Sunday, June 12, 2016

Walk this Way!

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Today being the Philippines Independence Day, I am reminded of a tour that I went for a few months back ^_^

Walk this Way by Carlos Celdran is one of the most interesting and informative walking tours that I have been.

It's centers around the walled city of Intramuros, which was the center of everything way back when. In fact if you didn't know Manila Cathedral use to be kilometre zero. It tells a lot what was the center of everything during Spain Colonisation of the Philippines.

Carlos, with his little boom box walks us around and starts his storytelling during the Spanish era. One of the things I remember from his stories (hopefully without spoiling much of the tour) is that Philippines was never significant to the King of Spain, in fact it was only considered as a province of Mexico and has been given to the Religious Orders. The Philippines, if you observe, is the only non-Spanish speaking country after 300+ years in the colony, and the religious kept it that way for a reason. Not sure how factual is that but it does make you think doesn't it?


 Then in June 12, 1898, Emilio Aguinaldo declared our Philippine Independence after Filipino rebels defeated and demoralised Spain forces... Or so we may have thought when Philippines was actually sold to the US for 20 million dollars in the Treaty of Paris. However, American's coming to Philippine shores brought all the advancements of that time, from Education Thomasites, First Theatre,  and the First Airline in the region. They have bought all of these in 50 years (versus the 300 years of Spain)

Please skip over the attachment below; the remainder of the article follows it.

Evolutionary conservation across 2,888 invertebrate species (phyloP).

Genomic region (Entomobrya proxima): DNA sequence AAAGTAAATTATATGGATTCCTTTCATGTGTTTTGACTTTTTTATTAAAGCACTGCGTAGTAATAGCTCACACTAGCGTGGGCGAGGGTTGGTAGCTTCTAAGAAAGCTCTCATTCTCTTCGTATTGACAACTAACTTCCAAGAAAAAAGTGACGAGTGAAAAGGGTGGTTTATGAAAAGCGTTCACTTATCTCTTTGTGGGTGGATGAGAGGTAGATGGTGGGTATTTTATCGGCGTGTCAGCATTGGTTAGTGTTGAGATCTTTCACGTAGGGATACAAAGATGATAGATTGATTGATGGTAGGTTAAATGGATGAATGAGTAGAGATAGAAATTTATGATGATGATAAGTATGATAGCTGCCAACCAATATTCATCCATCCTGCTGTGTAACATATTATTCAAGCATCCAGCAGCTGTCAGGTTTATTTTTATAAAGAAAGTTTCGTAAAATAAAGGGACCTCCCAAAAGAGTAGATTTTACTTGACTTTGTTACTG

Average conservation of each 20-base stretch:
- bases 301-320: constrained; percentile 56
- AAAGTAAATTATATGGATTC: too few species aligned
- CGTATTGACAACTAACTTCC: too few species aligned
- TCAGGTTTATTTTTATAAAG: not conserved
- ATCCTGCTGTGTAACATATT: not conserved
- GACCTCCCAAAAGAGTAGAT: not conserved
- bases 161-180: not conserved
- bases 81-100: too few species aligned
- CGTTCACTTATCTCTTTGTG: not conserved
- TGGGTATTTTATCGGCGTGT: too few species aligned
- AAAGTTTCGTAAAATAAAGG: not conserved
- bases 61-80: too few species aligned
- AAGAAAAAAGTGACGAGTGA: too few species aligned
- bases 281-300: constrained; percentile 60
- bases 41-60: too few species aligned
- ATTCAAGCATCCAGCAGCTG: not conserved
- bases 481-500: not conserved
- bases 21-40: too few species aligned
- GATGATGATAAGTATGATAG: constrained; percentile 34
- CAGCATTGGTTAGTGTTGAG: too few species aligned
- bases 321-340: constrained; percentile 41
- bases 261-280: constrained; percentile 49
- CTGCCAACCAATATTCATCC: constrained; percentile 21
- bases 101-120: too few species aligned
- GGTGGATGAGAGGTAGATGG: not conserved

Part of the tour was going to my Alma Mater's church, the last standing original church within the walled city after WWII. San Agustin Church, thanks to Red Cross that the church still stands where it is today, because it was used as the red cross center during the war. Eerie if you ask me, I remember having field trips here as a child and I never want to step on the floors, if you haven't notice they use to bury the dead on the church floors (and yes, I think they are all still there)
 

We end the tour with one of Filipino's favourite dessert called 'Halo-Halo', mix-mix if directly translated to english. It is a good analogy that Filipinos are like its favourite dessert, when you ask what is distinctly Filipino we are just a mix of everything.


I did enjoy the tour a lot, there is a lot more of information that you never thought made sense but it does. So, if you do have time or have tourist friends visiting I highly recommend this tour for you.